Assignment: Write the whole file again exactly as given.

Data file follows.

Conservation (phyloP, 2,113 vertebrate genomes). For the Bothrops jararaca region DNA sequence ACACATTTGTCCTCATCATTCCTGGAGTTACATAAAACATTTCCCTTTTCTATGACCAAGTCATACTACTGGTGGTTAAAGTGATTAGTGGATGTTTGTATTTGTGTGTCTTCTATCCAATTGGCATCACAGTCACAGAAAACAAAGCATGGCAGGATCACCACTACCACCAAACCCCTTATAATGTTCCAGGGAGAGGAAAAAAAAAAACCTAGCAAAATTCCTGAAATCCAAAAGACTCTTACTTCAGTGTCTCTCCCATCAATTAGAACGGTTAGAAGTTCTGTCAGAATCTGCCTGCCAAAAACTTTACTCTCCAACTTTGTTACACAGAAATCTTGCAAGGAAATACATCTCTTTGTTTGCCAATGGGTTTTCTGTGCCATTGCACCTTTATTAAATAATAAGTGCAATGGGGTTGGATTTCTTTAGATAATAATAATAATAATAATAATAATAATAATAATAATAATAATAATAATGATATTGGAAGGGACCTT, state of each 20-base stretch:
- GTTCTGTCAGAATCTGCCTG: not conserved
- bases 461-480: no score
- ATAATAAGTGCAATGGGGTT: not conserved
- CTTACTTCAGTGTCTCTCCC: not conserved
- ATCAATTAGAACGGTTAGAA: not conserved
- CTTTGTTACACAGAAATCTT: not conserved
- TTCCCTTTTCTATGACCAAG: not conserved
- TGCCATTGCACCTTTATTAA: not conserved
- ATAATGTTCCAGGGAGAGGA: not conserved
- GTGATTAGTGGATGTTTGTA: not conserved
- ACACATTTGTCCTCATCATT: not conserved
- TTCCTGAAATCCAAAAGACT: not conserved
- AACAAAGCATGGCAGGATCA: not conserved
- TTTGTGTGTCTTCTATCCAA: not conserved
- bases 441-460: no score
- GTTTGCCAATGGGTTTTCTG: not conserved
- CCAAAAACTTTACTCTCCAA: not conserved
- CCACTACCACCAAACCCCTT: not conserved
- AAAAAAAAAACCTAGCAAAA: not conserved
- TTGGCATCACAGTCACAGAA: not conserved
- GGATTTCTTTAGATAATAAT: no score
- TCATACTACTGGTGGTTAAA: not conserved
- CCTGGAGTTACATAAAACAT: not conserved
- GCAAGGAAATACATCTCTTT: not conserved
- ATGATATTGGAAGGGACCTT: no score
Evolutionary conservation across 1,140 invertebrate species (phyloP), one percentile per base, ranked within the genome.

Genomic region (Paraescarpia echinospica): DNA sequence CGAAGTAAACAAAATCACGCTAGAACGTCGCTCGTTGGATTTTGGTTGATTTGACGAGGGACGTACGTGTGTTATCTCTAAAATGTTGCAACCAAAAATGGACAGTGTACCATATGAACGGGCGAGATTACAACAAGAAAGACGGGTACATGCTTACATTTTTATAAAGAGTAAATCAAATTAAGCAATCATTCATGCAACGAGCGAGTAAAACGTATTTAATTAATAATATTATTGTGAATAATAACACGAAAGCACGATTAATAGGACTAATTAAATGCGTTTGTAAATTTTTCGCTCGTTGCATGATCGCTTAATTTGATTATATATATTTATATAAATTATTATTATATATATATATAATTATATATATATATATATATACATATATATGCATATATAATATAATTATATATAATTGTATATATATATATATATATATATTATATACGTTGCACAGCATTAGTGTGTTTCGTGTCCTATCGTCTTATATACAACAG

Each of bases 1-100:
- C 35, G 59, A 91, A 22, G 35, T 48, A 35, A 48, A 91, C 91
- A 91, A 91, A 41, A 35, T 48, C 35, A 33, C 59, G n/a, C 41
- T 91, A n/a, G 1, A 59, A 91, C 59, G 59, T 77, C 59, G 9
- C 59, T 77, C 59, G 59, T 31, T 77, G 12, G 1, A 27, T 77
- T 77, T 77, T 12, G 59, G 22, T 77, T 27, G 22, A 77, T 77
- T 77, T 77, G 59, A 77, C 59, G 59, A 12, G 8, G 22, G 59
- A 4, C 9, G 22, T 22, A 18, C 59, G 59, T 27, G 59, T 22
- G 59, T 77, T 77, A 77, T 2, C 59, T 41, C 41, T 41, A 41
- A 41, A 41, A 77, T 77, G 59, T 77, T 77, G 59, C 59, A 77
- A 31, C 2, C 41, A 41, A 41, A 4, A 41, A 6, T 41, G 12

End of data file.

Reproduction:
Conservation (phyloP, 2,113 vertebrate genomes). For the Bothrops jararaca region DNA sequence ACACATTTGTCCTCATCATTCCTGGAGTTACATAAAACATTTCCCTTTTCTATGACCAAGTCATACTACTGGTGGTTAAAGTGATTAGTGGATGTTTGTATTTGTGTGTCTTCTATCCAATTGGCATCACAGTCACAGAAAACAAAGCATGGCAGGATCACCACTACCACCAAACCCCTTATAATGTTCCAGGGAGAGGAAAAAAAAAAACCTAGCAAAATTCCTGAAATCCAAAAGACTCTTACTTCAGTGTCTCTCCCATCAATTAGAACGGTTAGAAGTTCTGTCAGAATCTGCCTGCCAAAAACTTTACTCTCCAACTTTGTTACACAGAAATCTTGCAAGGAAATACATCTCTTTGTTTGCCAATGGGTTTTCTGTGCCATTGCACCTTTATTAAATAATAAGTGCAATGGGGTTGGATTTCTTTAGATAATAATAATAATAATAATAATAATAATAATAATAATAATAATAATAATGATATTGGAAGGGACCTT, state of each 20-base stretch:
- GTTCTGTCAGAATCTGCCTG: not conserved
- bases 461-480: no score
- ATAATAAGTGCAATGGGGTT: not conserved
- CTTACTTCAGTGTCTCTCCC: not conserved
- ATCAATTAGAACGGTTAGAA: not conserved
- CTTTGTTACACAGAAATCTT: not conserved
- TTCCCTTTTCTATGACCAAG: not conserved
- TGCCATTGCACCTTTATTAA: not conserved
- ATAATGTTCCAGGGAGAGGA: not conserved
- GTGATTAGTGGATGTTTGTA: not conserved
- ACACATTTGTCCTCATCATT: not conserved
- TTCCTGAAATCCAAAAGACT: not conserved
- AACAAAGCATGGCAGGATCA: not conserved
- TTTGTGTGTCTTCTATCCAA: not conserved
- bases 441-460: no score
- GTTTGCCAATGGGTTTTCTG: not conserved
- CCAAAAACTTTACTCTCCAA: not conserved
- CCACTACCACCAAACCCCTT: not conserved
- AAAAAAAAAACCTAGCAAAA: not conserved
- TTGGCATCACAGTCACAGAA: not conserved
- GGATTTCTTTAGATAATAAT: no score
- TCATACTACTGGTGGTTAAA: not conserved
- CCTGGAGTTACATAAAACAT: not conserved
- GCAAGGAAATACATCTCTTT: not conserved
- ATGATATTGGAAGGGACCTT: no score
Evolutionary conservation across 1,140 invertebrate species (phyloP), one percentile per base, ranked within the genome.

Genomic region (Paraescarpia echinospica): DNA sequence CGAAGTAAACAAAATCACGCTAGAACGTCGCTCGTTGGATTTTGGTTGATTTGACGAGGGACGTACGTGTGTTATCTCTAAAATGTTGCAACCAAAAATGGACAGTGTACCATATGAACGGGCGAGATTACAACAAGAAAGACGGGTACATGCTTACATTTTTATAAAGAGTAAATCAAATTAAGCAATCATTCATGCAACGAGCGAGTAAAACGTATTTAATTAATAATATTATTGTGAATAATAACACGAAAGCACGATTAATAGGACTAATTAAATGCGTTTGTAAATTTTTCGCTCGTTGCATGATCGCTTAATTTGATTATATATATTTATATAAATTATTATTATATATATATATAATTATATATATATATATATATACATATATATGCATATATAATATAATTATATATAATTGTATATATATATATATATATATATTATATACGTTGCACAGCATTAGTGTGTTTCGTGTCCTATCGTCTTATATACAACAG

Each of bases 1-100:
- C 35, G 59, A 91, A 22, G 35, T 48, A 35, A 48, A 91, C 91
- A 91, A 91, A 41, A 35, T 48, C 35, A 33, C 59, G n/a, C 41
- T 91, A n/a, G 1, A 59, A 91, C 59, G 59, T 77, C 59, G 9
- C 59, T 77, C 59, G 59, T 31, T 77, G 12, G 1, A 27, T 77
- T 77, T 77, T 12, G 59, G 22, T 77, T 27, G 22, A 77, T 77
- T 77, T 77, G 59, A 77, C 59, G 59, A 12, G 8, G 22, G 59
- A 4, C 9, G 22, T 22, A 18, C 59, G 59, T 27, G 59, T 22
- G 59, T 77, T 77, A 77, T 2, C 59, T 41, C 41, T 41, A 41
- A 41, A 41, A 77, T 77, G 59, T 77, T 77, G 59, C 59, A 77
- A 31, C 2, C 41, A 41, A 41, A 4, A 41, A 6, T 41, G 12